Assuming that the Libyan war drags on thanks to US/NATO intransigence, what results can we expect?  The evidence stares one in the face.  Look at Iraq!  Look at Afghanistan!  Look at Sri Lanka, Somalia, or any other nation in which civil wars, expanded and intensified by foreign meddling, have continued for years, and the answer will be apparent.  As Naomi Klein points out in THE SHOCK DOCTRINE, continued mass violence destroys already weakened central authorities, generates internal conflicts, degrades infrastructure, brutalizes people, inclining them to revenge, and creates a wilderness suitable for exploitation and “development” by predatory outsiders.

Enough!  Enough of this “invisible” war — invisible because most journalists assigned to Libya have embedded themselves unthinkingly with the rebels in Benghazi, and because Americans are both disgusted and bored silly by endless wars in desert places.

Gaddafi’s people are offering to talk.  Take them up on their offer, for heaven’s sake!  Let the United Nations function as a conflict resolver, for once, instead of a conflict instigator.  And let the conflicting parties in Libya work out their own differences, instead of imposing some made-in-America or made-in-the EU “solution” on them.  It’s time to learn something from history, instead of endlessly repeating it.

{ 6 comments… read them below or add one }

dahmane dehici July 14, 2011 at 5:11 pm

it’s was a speedy intervention to protect the civilians in Libya, while the UN and EU look the other way when thousands of civilians are killed all over the world even blocking aids coming to rescue some innocents children , these two international organisation are loosing credibility , and the rebels in Libya aren’t a system changing good guys but a rebirth of al- Qaeda .


Rich Rubenstein July 15, 2011 at 2:41 am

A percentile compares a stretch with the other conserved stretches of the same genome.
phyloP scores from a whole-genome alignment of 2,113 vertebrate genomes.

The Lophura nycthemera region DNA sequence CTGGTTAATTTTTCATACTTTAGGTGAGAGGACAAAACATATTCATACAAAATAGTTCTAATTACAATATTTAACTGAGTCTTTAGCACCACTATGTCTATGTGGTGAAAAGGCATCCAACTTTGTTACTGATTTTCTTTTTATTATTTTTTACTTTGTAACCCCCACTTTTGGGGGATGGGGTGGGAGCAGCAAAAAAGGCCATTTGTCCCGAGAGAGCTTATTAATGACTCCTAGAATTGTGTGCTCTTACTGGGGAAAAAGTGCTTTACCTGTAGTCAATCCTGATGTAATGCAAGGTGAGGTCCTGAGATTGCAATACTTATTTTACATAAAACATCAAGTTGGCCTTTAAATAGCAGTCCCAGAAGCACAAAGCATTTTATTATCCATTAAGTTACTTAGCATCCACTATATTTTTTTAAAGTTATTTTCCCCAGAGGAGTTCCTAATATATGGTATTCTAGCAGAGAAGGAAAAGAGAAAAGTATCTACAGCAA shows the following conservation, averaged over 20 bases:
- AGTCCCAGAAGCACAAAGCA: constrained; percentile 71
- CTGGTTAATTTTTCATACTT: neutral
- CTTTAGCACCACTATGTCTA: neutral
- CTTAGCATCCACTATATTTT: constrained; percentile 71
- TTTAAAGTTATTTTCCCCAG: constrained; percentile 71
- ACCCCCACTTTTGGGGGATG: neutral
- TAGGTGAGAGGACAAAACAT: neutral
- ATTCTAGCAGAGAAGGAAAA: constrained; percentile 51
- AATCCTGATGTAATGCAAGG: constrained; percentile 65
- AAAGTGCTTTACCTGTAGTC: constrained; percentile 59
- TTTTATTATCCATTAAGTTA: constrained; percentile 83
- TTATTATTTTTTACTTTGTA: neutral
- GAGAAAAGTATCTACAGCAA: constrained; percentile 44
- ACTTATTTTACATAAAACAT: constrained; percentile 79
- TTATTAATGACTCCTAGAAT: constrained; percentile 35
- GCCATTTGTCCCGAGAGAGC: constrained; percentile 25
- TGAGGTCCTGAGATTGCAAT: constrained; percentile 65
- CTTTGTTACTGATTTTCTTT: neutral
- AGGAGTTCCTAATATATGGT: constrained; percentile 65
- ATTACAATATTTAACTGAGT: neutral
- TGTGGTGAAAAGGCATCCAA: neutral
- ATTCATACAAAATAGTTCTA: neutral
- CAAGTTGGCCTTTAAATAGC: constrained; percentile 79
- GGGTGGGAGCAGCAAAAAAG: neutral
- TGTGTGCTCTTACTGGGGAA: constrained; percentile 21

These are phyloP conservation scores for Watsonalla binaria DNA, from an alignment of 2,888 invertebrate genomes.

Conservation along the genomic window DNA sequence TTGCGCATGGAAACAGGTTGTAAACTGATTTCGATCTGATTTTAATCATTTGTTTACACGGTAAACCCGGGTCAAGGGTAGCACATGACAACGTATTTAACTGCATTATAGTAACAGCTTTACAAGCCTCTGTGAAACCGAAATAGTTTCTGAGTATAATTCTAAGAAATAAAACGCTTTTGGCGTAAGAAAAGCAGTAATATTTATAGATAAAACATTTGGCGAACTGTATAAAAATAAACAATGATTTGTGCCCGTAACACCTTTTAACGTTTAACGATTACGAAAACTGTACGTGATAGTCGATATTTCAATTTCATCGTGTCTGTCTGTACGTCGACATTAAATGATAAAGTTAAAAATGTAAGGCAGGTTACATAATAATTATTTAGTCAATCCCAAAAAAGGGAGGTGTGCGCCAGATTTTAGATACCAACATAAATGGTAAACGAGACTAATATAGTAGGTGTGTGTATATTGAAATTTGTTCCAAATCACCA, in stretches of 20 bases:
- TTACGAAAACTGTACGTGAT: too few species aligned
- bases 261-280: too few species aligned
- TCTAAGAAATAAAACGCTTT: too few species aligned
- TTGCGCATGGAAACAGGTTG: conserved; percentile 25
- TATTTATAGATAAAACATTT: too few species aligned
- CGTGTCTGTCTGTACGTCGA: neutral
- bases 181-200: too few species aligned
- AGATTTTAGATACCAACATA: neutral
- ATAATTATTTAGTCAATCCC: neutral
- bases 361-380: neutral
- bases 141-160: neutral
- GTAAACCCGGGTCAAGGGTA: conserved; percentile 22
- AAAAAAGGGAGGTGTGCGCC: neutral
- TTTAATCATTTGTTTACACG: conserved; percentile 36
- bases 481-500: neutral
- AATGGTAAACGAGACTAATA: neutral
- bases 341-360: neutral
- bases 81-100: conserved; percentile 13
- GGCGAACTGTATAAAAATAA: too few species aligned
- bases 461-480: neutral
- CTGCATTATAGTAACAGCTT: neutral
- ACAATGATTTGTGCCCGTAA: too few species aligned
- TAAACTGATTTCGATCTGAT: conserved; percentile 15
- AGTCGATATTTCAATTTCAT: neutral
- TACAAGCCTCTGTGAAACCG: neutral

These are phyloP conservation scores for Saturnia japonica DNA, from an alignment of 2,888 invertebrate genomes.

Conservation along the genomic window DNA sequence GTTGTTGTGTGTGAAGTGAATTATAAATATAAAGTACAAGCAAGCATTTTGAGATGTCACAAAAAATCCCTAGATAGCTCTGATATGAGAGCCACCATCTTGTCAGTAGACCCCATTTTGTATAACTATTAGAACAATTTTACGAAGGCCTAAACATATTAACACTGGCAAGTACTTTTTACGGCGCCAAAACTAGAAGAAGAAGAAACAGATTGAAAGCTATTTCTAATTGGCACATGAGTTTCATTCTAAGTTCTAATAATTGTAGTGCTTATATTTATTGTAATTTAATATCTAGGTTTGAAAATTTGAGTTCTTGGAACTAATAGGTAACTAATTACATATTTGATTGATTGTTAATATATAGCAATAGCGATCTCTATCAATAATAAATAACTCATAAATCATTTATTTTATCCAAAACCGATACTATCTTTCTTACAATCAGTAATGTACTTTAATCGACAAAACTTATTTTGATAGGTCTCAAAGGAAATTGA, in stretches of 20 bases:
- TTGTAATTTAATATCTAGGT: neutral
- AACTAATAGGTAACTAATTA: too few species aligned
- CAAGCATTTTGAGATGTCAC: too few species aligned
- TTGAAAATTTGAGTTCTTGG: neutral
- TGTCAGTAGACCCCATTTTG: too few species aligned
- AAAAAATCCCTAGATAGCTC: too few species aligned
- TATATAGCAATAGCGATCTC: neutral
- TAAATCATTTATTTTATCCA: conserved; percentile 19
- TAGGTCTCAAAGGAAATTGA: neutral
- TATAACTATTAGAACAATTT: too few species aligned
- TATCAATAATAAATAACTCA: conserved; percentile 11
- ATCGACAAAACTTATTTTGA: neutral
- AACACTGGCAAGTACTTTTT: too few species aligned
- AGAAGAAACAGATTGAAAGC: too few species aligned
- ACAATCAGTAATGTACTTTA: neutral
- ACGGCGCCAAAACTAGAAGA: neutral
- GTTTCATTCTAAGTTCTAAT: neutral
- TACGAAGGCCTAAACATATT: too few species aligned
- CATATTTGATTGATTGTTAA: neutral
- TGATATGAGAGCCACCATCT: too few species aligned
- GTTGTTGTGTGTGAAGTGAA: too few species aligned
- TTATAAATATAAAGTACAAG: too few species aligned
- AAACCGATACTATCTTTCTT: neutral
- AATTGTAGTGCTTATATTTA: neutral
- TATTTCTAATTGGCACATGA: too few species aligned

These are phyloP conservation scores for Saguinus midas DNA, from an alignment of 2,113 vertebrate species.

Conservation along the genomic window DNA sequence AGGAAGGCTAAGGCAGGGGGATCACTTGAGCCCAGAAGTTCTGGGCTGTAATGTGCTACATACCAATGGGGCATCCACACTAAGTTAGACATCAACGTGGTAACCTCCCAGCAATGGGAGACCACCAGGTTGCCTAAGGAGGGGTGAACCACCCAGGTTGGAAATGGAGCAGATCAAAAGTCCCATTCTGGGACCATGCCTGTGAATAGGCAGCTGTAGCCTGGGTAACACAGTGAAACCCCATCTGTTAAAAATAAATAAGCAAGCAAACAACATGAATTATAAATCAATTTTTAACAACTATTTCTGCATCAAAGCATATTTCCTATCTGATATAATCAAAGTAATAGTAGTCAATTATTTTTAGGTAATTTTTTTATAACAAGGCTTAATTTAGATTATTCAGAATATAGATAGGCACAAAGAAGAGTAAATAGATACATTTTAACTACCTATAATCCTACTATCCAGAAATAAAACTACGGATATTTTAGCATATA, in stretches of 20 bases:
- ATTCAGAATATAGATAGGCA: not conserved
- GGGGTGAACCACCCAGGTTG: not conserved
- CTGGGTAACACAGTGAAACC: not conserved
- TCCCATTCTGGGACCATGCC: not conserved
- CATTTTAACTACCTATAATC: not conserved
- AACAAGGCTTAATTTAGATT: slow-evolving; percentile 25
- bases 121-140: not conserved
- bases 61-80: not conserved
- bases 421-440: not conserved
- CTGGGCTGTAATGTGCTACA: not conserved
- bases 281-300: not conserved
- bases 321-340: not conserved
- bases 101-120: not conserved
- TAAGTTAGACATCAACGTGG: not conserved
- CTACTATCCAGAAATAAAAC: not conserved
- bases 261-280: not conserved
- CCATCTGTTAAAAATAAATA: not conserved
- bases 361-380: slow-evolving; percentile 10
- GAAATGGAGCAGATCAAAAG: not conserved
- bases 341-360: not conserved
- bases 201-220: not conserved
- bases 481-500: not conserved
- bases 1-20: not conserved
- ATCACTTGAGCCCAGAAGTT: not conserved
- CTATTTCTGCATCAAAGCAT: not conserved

Thanks for the comment. The Libyan rebels are a mixed bag, perhaps with some al Qaeda supporters, as you say. But even if they were all upstanding democrats, they would still represent only some elements in a nation suffering civil war. I hope that the government in Tripoli can hang on long enough to compel some sort of negotiations.


dahmane dehici July 19, 2011 at 4:10 pm

thank you professor, are they going to put the arms down and talk it over peacefully ? don’t think so , Arabs people are known to be hard , stubborn and a little story about where two tribes fought for over 40 years just because of a horse race ( tribe of dahus and ghabra ) and it is getting out of control from a war against the regime to a tribal conflict so I don’t see no ending to this savagery. thanks again.


Rich Rubenstein July 19, 2011 at 5:15 pm

Thanks for your comment. I’m afraid I can’t agree with you, however. Every people can be “hard” and “stubborn”
when they want to. Arab history is full of examples of peaceful conflict resolution, as well as tribal warfare.
Take a look at the work of Mohammed Abu-Nimer [Peacebuilding in Islam, and Contemporary Islam]
and you’ll see what I mean. There’s nothing to stop the Libyans from making peace, if outsiders will stop
making things over there worse for everyone.


dahmane dehici July 20, 2011 at 12:05 am

thanks for the insight , i have no doubt in the peaceful nature of Islam , my big concern is NATO won’t let go of libya no matter and all eyes now on the oil rich country of algeria which made the French’s’ mouth watery forever, that’s why I’m hoping that the Libyans people cease the violence and put an end to killing one an other while the UN watching on the sideline .


Rich Rubenstein August 14, 2011 at 8:18 pm

Thanks for your comment. But, this is the sort of thing that one can say about people of
almost any culture. The Europeans fought each other almost continuously for several
centuries, killing a lot more people than the Arabs have ever done, so they could also be
called “hard,” “stubborn,” and “tribal.” Culture is always a factor but seldom offers a
satisfactory explanation of mass violence.